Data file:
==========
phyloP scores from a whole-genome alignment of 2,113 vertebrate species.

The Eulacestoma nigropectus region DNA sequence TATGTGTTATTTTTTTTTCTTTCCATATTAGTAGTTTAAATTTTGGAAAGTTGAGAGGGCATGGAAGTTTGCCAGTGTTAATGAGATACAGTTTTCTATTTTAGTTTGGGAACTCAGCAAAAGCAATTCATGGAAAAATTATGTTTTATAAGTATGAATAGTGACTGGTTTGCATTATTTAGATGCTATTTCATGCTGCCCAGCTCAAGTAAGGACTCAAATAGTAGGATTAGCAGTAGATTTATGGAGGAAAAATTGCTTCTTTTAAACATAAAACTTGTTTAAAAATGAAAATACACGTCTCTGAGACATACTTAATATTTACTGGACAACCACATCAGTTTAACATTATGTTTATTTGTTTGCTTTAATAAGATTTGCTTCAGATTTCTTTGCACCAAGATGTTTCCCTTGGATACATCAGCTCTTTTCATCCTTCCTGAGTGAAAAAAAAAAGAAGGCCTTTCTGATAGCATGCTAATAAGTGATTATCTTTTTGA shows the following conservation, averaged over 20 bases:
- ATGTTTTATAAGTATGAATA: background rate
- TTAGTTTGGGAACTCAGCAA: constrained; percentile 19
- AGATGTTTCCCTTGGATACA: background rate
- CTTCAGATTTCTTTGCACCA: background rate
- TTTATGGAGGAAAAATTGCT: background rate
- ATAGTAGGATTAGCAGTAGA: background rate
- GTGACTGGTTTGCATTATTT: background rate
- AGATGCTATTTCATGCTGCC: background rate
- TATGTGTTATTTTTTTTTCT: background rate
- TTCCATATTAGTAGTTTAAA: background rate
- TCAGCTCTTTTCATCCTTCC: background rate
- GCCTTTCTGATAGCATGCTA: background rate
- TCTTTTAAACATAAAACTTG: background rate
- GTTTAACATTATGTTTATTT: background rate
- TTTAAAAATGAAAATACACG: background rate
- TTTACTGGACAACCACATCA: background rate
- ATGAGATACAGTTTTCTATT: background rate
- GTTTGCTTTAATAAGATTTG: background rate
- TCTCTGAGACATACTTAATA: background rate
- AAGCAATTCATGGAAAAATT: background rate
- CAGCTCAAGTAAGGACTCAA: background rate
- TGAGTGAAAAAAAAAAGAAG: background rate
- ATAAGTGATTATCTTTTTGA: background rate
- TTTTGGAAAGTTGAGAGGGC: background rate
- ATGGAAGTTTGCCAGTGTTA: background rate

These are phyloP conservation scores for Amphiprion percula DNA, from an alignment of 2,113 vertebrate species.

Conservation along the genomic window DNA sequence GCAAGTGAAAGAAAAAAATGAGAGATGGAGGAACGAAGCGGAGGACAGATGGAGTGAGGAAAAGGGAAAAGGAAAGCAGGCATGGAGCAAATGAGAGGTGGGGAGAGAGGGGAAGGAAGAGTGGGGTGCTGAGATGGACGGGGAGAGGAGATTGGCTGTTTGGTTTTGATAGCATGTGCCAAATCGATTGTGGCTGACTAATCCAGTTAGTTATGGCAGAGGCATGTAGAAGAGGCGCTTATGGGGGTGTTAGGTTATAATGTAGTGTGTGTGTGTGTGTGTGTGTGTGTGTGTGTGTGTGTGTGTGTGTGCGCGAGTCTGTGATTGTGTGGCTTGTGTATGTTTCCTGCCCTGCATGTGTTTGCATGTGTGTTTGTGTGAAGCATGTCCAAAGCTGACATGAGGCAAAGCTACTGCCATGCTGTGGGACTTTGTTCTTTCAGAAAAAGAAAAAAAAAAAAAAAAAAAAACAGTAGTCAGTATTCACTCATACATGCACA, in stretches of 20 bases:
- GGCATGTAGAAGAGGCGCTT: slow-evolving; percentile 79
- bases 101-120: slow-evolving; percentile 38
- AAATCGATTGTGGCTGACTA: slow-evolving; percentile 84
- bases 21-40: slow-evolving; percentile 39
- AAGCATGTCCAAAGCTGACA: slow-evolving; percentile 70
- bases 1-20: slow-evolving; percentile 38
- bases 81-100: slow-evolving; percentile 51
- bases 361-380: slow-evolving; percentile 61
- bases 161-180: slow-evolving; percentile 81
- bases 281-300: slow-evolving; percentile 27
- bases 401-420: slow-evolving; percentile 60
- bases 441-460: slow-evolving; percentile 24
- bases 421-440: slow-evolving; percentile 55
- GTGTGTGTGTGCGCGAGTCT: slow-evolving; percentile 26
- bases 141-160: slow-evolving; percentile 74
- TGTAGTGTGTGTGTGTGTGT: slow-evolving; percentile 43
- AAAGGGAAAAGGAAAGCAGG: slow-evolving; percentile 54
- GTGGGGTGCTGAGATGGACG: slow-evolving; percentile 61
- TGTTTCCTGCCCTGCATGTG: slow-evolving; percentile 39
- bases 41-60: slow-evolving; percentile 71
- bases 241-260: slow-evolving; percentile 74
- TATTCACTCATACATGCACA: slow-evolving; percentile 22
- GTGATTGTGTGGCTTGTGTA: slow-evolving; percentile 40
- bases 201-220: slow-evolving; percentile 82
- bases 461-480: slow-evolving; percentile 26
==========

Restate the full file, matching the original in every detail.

phyloP scores from a whole-genome alignment of 2,113 vertebrate species.

The Eulacestoma nigropectus region DNA sequence TATGTGTTATTTTTTTTTCTTTCCATATTAGTAGTTTAAATTTTGGAAAGTTGAGAGGGCATGGAAGTTTGCCAGTGTTAATGAGATACAGTTTTCTATTTTAGTTTGGGAACTCAGCAAAAGCAATTCATGGAAAAATTATGTTTTATAAGTATGAATAGTGACTGGTTTGCATTATTTAGATGCTATTTCATGCTGCCCAGCTCAAGTAAGGACTCAAATAGTAGGATTAGCAGTAGATTTATGGAGGAAAAATTGCTTCTTTTAAACATAAAACTTGTTTAAAAATGAAAATACACGTCTCTGAGACATACTTAATATTTACTGGACAACCACATCAGTTTAACATTATGTTTATTTGTTTGCTTTAATAAGATTTGCTTCAGATTTCTTTGCACCAAGATGTTTCCCTTGGATACATCAGCTCTTTTCATCCTTCCTGAGTGAAAAAAAAAAGAAGGCCTTTCTGATAGCATGCTAATAAGTGATTATCTTTTTGA shows the following conservation, averaged over 20 bases:
- ATGTTTTATAAGTATGAATA: background rate
- TTAGTTTGGGAACTCAGCAA: constrained; percentile 19
- AGATGTTTCCCTTGGATACA: background rate
- CTTCAGATTTCTTTGCACCA: background rate
- TTTATGGAGGAAAAATTGCT: background rate
- ATAGTAGGATTAGCAGTAGA: background rate
- GTGACTGGTTTGCATTATTT: background rate
- AGATGCTATTTCATGCTGCC: background rate
- TATGTGTTATTTTTTTTTCT: background rate
- TTCCATATTAGTAGTTTAAA: background rate
- TCAGCTCTTTTCATCCTTCC: background rate
- GCCTTTCTGATAGCATGCTA: background rate
- TCTTTTAAACATAAAACTTG: background rate
- GTTTAACATTATGTTTATTT: background rate
- TTTAAAAATGAAAATACACG: background rate
- TTTACTGGACAACCACATCA: background rate
- ATGAGATACAGTTTTCTATT: background rate
- GTTTGCTTTAATAAGATTTG: background rate
- TCTCTGAGACATACTTAATA: background rate
- AAGCAATTCATGGAAAAATT: background rate
- CAGCTCAAGTAAGGACTCAA: background rate
- TGAGTGAAAAAAAAAAGAAG: background rate
- ATAAGTGATTATCTTTTTGA: background rate
- TTTTGGAAAGTTGAGAGGGC: background rate
- ATGGAAGTTTGCCAGTGTTA: background rate

These are phyloP conservation scores for Amphiprion percula DNA, from an alignment of 2,113 vertebrate species.

Conservation along the genomic window DNA sequence GCAAGTGAAAGAAAAAAATGAGAGATGGAGGAACGAAGCGGAGGACAGATGGAGTGAGGAAAAGGGAAAAGGAAAGCAGGCATGGAGCAAATGAGAGGTGGGGAGAGAGGGGAAGGAAGAGTGGGGTGCTGAGATGGACGGGGAGAGGAGATTGGCTGTTTGGTTTTGATAGCATGTGCCAAATCGATTGTGGCTGACTAATCCAGTTAGTTATGGCAGAGGCATGTAGAAGAGGCGCTTATGGGGGTGTTAGGTTATAATGTAGTGTGTGTGTGTGTGTGTGTGTGTGTGTGTGTGTGTGTGTGTGTGTGCGCGAGTCTGTGATTGTGTGGCTTGTGTATGTTTCCTGCCCTGCATGTGTTTGCATGTGTGTTTGTGTGAAGCATGTCCAAAGCTGACATGAGGCAAAGCTACTGCCATGCTGTGGGACTTTGTTCTTTCAGAAAAAGAAAAAAAAAAAAAAAAAAAAACAGTAGTCAGTATTCACTCATACATGCACA, in stretches of 20 bases:
- GGCATGTAGAAGAGGCGCTT: slow-evolving; percentile 79
- bases 101-120: slow-evolving; percentile 38
- AAATCGATTGTGGCTGACTA: slow-evolving; percentile 84
- bases 21-40: slow-evolving; percentile 39
- AAGCATGTCCAAAGCTGACA: slow-evolving; percentile 70
- bases 1-20: slow-evolving; percentile 38
- bases 81-100: slow-evolving; percentile 51
- bases 361-380: slow-evolving; percentile 61
- bases 161-180: slow-evolving; percentile 81
- bases 281-300: slow-evolving; percentile 27
- bases 401-420: slow-evolving; percentile 60
- bases 441-460: slow-evolving; percentile 24
- bases 421-440: slow-evolving; percentile 55
- GTGTGTGTGTGCGCGAGTCT: slow-evolving; percentile 26
- bases 141-160: slow-evolving; percentile 74
- TGTAGTGTGTGTGTGTGTGT: slow-evolving; percentile 43
- AAAGGGAAAAGGAAAGCAGG: slow-evolving; percentile 54
- GTGGGGTGCTGAGATGGACG: slow-evolving; percentile 61
- TGTTTCCTGCCCTGCATGTG: slow-evolving; percentile 39
- bases 41-60: slow-evolving; percentile 71
- bases 241-260: slow-evolving; percentile 74
- TATTCACTCATACATGCACA: slow-evolving; percentile 22
- GTGATTGTGTGGCTTGTGTA: slow-evolving; percentile 40
- bases 201-220: slow-evolving; percentile 82
- bases 461-480: slow-evolving; percentile 26